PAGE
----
A couple of weeks ago I wrote an article about how easy it would be for a hacker to steal the information embedded in the computer chip inside your passport.
Friday the State Department warned 400 passport applicants of a security breach in its records system that may have left them open to identity theft. Although the breach is not related to how your personal information is stored in your passport, it does represent a major issue that only increases the fear some people have about how their private information is handled by the government and the private sector.
The State Department have already notified 383 people (most from Washington DC) that their passport application containing personal information, including Social Security number may have been illegally accessed and used to open fraudulent credit card accounts.
The breach was noticed back in March, but the State Department has not released any additional information on how it occurred, other than to say that it is still under investigation. So far one man has been arrested and one State Dpt. employee had been reassigned and might face further disciplinary action pending completion of the investigation
Tags: indentity theft, passport, security
In my old blog, I had describe some of the security risks associated with the new RFID tags that are being embeded into the new passports that the US and other countries are issuing.
In that post I wrote how easy would be for someone to steal your identity without even touching your passport simply by reading the RFID chip with a special scanner at a reasonable distance.
Now a group of hackers had gone a step further and demonstrated a technique to change the data stored in the RFID chip thus giving them the ability to crease fake passports with whatever information they choose.
They posted their finding and even the methodology they used to hack the passports on their website for the world to see.
Any person willing to spend $80.00 in cheap electronic equiptment can pretty much read your personal information from your passport and then move it to their own fake passport. Picture included.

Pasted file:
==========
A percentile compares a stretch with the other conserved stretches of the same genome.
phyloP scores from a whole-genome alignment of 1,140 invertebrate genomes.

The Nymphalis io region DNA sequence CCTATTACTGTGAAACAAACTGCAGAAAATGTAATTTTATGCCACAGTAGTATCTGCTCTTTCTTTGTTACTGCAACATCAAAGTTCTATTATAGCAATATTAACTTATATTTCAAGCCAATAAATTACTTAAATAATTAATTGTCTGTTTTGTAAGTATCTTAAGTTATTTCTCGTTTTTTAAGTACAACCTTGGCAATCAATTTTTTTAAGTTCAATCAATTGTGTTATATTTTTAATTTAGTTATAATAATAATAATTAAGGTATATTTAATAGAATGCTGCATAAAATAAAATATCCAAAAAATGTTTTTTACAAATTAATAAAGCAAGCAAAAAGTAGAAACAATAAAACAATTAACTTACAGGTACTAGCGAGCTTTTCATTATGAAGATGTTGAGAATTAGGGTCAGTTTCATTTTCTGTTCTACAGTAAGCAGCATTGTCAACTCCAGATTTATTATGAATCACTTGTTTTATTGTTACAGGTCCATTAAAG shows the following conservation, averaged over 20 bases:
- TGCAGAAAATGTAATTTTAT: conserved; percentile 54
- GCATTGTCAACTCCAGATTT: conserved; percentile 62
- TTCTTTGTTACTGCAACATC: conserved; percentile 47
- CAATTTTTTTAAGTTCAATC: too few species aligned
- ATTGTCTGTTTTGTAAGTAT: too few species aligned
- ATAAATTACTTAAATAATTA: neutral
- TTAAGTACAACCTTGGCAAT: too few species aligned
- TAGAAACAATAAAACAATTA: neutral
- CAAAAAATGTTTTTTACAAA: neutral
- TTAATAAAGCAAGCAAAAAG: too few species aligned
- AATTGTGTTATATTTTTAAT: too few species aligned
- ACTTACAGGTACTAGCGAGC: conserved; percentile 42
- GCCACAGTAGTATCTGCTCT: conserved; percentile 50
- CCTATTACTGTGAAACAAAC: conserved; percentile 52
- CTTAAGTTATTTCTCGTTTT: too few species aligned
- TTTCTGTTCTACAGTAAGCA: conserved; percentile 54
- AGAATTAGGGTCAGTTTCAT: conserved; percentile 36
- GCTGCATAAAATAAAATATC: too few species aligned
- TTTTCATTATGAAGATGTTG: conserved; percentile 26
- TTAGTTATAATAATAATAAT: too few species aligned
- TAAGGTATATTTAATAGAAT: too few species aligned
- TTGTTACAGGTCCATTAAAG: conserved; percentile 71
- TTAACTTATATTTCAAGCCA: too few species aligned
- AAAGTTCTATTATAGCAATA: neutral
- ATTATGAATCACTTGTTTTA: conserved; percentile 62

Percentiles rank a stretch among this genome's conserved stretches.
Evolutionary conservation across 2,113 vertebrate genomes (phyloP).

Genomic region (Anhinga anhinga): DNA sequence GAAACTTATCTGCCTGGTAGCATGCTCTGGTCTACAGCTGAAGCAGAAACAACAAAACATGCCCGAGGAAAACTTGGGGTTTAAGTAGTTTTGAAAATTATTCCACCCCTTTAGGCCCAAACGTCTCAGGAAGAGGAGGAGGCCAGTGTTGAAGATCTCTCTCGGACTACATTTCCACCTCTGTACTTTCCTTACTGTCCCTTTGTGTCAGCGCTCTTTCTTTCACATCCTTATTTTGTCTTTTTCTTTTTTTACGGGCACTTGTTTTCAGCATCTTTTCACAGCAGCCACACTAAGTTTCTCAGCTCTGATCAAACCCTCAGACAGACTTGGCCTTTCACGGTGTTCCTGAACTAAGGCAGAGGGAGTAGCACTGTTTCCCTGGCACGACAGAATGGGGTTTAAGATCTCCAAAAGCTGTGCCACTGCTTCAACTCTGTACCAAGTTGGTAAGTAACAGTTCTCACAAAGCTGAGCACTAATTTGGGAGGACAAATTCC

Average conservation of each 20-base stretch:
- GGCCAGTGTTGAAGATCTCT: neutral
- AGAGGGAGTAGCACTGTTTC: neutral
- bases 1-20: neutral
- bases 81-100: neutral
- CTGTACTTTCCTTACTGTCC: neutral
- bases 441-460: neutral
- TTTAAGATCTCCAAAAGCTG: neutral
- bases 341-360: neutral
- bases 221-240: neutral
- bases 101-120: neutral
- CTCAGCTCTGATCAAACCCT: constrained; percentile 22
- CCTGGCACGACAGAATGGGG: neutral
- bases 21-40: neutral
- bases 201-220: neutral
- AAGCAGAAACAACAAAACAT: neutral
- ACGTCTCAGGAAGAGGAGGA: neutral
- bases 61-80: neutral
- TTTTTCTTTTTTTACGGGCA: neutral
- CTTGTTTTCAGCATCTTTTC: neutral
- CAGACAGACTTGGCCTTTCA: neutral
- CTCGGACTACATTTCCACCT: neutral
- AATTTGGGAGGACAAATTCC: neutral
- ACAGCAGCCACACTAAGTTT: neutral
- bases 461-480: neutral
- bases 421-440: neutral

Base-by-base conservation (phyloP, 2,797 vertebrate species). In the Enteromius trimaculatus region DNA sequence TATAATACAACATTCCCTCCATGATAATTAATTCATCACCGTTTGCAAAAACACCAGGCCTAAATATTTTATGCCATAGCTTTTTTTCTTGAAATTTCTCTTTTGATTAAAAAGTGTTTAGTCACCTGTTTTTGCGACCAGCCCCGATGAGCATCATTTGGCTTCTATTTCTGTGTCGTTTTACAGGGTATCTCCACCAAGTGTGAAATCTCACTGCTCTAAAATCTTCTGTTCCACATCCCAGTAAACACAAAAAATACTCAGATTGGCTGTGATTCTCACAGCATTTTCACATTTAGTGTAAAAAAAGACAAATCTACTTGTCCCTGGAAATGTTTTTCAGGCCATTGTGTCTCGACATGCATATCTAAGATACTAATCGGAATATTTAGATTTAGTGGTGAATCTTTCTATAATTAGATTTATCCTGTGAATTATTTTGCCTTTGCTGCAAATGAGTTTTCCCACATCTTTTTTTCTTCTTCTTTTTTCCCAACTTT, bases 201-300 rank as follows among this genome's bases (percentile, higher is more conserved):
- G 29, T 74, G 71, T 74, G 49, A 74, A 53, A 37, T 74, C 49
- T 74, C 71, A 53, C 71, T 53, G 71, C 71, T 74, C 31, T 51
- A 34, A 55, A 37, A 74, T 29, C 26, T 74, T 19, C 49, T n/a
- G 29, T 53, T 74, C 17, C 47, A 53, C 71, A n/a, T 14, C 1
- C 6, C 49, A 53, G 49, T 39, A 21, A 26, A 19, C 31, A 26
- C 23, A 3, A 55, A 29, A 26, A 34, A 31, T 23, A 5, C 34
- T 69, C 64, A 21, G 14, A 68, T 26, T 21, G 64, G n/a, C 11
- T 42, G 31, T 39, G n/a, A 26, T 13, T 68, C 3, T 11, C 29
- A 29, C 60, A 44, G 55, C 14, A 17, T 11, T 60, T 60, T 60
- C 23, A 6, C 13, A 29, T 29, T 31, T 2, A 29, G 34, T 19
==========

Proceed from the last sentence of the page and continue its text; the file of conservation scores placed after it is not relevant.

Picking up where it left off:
Tags: hack, passport, security, US passport
New Passport Card
Since the government changed its rules requiring all US citizens to have a passport if they want to travel abroad, there had been a flood of passport applications which caused many delays and problems.
But now there is another alternative to passports. Since last month, the US government began issuing a “passport card”. This wallet size card, is similar to a Driver License but it can be used for people returning to the United States from Mexico, Canada, the Caribbean and Bermuda. This makes it perfect for cruise passengers traveling to the Caribbean.
And there are even better news. The new passport card is cheaper. It cost $45.00 if you don’t have a regular passport ($20.00 if you do) and $35.00 for children. And it is valid for as long as a regular passport: 10 years
The only drawback is that it cannot be used for air travel or for places where you are required a Visa stamped in your passport.
You can request the new passport card already through the regular channels, such as post office, or the State Department
On a related news, the U.S. Department of Homeland Security said Thursday that it will propose allowing teenagers 18 and younger traveling with teams or organizations, and all children 15 or younger, to use a certified birth certificate to cross the border from Canada, instead of a passport.
The change is an attempt to solve the “team bus” problem, in which critics said school trips and games between teams of neighboring towns would be canceled under the new U.S. rules requiring a passport to cross the border.
Tags: passport, passport card, travel abroad, travel to canada, travel to mexico, US passport